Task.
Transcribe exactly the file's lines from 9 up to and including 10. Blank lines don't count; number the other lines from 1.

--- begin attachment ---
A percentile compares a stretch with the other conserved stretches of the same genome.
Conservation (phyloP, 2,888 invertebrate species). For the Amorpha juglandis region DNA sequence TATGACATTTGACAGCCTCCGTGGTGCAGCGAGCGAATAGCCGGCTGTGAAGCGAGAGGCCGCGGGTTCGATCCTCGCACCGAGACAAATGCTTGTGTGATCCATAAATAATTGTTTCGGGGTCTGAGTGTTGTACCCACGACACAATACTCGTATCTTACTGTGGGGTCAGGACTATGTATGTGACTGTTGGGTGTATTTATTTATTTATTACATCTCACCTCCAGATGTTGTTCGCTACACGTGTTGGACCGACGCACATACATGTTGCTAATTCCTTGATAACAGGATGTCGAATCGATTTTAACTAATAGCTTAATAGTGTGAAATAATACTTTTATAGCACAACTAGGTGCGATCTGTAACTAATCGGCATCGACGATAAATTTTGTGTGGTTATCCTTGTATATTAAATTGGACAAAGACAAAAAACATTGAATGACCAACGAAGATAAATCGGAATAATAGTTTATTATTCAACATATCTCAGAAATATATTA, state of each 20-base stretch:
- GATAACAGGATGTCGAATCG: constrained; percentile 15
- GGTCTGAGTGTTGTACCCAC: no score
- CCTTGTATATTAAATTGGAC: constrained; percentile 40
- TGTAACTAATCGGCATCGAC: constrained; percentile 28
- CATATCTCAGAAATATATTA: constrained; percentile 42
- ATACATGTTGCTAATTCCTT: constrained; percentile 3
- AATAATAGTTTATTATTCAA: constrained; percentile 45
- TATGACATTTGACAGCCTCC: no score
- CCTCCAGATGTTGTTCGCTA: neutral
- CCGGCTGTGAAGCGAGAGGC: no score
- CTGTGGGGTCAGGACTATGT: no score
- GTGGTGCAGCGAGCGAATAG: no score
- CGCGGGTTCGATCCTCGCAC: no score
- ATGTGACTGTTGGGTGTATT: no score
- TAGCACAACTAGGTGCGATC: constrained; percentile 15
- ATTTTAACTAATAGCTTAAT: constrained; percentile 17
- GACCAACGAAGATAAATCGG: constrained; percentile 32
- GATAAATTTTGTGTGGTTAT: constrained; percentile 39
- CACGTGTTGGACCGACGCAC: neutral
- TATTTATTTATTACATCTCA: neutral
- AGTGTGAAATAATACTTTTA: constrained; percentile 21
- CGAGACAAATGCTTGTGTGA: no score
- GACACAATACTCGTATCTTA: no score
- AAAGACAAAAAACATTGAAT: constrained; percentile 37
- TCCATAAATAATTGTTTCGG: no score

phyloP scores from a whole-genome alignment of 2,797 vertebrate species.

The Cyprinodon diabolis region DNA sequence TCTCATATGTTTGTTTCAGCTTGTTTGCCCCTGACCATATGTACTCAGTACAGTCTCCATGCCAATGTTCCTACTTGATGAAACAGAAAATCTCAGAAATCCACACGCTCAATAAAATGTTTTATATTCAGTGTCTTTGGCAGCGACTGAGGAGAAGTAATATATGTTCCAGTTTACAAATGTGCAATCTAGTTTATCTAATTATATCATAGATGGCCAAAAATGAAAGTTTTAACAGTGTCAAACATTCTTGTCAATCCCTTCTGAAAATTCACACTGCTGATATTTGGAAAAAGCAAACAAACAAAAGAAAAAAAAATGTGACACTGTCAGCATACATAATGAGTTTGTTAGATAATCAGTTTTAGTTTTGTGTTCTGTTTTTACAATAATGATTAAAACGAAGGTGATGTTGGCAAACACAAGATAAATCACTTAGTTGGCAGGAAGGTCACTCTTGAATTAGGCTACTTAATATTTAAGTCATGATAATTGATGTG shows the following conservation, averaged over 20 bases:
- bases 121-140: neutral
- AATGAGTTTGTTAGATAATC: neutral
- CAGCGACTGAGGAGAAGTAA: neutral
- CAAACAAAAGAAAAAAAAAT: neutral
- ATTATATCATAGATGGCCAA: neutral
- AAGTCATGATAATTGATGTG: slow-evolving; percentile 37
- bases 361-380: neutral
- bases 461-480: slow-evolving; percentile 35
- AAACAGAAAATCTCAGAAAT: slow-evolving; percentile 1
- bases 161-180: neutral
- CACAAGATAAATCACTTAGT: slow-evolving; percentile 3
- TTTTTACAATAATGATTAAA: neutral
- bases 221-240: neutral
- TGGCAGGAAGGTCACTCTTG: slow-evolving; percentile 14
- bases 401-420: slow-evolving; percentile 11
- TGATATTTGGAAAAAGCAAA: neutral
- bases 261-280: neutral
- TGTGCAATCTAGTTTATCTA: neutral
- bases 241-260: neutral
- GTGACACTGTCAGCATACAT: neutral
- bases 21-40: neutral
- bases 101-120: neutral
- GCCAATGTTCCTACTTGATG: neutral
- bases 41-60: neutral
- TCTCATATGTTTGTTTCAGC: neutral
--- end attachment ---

- AATAATAGTTTATTATTCAA: constrained; percentile 45
- TATGACATTTGACAGCCTCC: no score